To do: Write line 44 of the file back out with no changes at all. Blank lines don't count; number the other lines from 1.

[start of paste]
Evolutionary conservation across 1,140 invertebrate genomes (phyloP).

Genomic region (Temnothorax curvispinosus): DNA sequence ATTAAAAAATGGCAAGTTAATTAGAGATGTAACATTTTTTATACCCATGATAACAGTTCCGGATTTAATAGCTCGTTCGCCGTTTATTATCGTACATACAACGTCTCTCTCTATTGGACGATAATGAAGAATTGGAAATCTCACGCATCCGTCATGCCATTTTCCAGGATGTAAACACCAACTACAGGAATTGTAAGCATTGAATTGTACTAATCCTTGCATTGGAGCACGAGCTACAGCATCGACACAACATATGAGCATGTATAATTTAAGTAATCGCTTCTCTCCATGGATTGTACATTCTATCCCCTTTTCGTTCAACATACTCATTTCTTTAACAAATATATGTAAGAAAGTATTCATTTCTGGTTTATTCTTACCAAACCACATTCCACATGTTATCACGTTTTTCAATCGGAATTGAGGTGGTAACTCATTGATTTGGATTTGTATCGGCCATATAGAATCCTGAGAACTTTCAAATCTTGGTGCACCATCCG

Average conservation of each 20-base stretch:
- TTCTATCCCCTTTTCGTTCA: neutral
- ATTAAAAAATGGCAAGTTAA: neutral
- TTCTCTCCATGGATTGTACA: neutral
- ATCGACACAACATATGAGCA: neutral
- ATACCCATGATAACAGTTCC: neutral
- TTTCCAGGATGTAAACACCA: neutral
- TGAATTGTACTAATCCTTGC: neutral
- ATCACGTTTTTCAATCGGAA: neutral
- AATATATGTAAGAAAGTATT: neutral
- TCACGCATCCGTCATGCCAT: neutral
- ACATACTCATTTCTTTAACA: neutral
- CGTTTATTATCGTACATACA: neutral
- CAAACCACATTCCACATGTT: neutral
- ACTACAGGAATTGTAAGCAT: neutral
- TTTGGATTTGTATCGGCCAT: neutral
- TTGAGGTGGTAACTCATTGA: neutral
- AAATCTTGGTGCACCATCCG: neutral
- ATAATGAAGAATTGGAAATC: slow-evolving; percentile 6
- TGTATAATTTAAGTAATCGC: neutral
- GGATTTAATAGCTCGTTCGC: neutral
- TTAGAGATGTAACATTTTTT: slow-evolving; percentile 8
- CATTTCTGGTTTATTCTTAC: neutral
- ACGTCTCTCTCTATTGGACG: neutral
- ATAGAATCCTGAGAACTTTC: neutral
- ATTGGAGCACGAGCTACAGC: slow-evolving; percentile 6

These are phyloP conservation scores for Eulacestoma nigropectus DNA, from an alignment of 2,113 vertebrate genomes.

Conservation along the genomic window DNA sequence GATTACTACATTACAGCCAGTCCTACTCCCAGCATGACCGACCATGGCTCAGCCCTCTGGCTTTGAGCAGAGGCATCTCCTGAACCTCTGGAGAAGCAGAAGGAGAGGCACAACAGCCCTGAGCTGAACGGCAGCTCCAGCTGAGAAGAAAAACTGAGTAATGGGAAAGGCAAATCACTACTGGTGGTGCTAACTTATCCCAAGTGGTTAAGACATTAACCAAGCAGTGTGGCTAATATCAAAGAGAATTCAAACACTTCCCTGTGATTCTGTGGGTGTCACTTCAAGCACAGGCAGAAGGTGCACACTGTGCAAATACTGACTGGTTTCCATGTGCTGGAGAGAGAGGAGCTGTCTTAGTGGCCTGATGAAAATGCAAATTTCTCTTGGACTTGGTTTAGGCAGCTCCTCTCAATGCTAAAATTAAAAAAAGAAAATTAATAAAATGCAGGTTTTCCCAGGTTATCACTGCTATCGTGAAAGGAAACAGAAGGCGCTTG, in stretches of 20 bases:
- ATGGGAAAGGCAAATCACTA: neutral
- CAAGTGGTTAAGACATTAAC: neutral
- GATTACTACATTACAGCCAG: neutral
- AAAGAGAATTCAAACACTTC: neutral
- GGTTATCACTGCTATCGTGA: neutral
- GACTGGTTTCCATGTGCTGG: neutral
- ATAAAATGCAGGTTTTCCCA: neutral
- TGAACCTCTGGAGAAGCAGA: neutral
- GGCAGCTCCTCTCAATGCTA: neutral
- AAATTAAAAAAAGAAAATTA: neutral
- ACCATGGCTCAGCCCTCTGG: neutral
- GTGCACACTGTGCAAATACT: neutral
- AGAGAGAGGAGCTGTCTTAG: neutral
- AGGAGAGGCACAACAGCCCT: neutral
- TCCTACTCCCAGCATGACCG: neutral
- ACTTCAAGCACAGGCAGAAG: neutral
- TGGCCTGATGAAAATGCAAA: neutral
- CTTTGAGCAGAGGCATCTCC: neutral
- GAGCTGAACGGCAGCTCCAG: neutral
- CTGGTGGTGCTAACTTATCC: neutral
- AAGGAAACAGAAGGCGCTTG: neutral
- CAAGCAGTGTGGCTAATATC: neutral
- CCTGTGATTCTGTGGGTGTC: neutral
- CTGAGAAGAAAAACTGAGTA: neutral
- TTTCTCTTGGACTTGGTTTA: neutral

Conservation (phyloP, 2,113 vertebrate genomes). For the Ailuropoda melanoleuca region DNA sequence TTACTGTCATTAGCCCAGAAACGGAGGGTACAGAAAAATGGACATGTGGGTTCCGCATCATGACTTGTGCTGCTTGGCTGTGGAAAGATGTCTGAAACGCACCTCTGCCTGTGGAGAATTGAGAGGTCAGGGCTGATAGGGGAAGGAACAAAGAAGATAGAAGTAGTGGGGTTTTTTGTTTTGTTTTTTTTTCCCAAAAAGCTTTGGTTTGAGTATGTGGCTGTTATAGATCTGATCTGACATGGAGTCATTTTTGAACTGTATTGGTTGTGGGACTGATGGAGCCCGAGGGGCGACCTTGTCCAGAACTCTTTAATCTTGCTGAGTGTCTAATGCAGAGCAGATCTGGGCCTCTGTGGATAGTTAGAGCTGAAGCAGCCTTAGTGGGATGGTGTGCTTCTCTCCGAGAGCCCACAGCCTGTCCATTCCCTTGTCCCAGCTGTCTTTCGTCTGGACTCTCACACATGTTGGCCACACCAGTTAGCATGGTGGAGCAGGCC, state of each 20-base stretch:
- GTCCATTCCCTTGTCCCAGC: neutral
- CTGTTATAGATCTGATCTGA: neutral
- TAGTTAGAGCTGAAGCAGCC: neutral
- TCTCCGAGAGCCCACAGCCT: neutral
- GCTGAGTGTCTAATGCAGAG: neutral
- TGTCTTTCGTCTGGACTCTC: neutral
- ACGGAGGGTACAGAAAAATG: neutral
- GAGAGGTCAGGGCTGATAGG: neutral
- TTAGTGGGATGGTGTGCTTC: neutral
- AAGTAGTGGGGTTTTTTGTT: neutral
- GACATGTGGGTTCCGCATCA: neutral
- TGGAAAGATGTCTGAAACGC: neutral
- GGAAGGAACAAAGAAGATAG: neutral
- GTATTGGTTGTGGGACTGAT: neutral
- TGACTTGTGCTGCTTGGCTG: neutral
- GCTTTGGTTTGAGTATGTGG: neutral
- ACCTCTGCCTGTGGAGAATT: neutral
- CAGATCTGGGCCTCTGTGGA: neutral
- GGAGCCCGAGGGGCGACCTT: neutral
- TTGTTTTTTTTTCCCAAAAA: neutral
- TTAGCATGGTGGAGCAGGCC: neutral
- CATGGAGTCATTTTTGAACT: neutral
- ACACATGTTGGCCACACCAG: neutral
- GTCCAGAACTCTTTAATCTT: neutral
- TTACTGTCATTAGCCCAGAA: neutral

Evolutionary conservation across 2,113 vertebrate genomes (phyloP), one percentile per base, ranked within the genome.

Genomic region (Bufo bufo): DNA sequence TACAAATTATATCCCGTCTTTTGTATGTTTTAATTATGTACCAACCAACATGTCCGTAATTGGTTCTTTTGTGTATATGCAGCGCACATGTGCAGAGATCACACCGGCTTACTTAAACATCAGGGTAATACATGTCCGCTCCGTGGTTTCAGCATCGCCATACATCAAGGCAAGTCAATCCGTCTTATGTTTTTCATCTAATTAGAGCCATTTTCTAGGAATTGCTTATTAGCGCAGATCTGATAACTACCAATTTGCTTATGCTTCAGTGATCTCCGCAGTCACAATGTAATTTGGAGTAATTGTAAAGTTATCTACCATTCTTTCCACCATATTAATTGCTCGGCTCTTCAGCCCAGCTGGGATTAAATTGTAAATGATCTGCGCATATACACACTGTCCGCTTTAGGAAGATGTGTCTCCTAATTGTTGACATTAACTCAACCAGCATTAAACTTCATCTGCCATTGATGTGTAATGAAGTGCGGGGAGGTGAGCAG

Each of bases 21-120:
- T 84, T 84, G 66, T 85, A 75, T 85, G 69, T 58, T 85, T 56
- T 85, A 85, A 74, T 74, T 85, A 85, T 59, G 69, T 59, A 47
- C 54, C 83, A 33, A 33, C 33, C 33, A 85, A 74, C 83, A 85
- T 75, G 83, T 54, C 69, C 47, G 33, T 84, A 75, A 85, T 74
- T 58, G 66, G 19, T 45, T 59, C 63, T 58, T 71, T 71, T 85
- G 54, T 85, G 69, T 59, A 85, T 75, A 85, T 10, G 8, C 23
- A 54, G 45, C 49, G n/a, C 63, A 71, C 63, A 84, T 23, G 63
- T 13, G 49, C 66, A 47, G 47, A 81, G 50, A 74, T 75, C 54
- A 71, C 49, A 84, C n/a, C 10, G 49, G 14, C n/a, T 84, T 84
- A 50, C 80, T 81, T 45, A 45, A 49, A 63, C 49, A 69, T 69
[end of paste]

- AGGAGAGGCACAACAGCCCT: neutral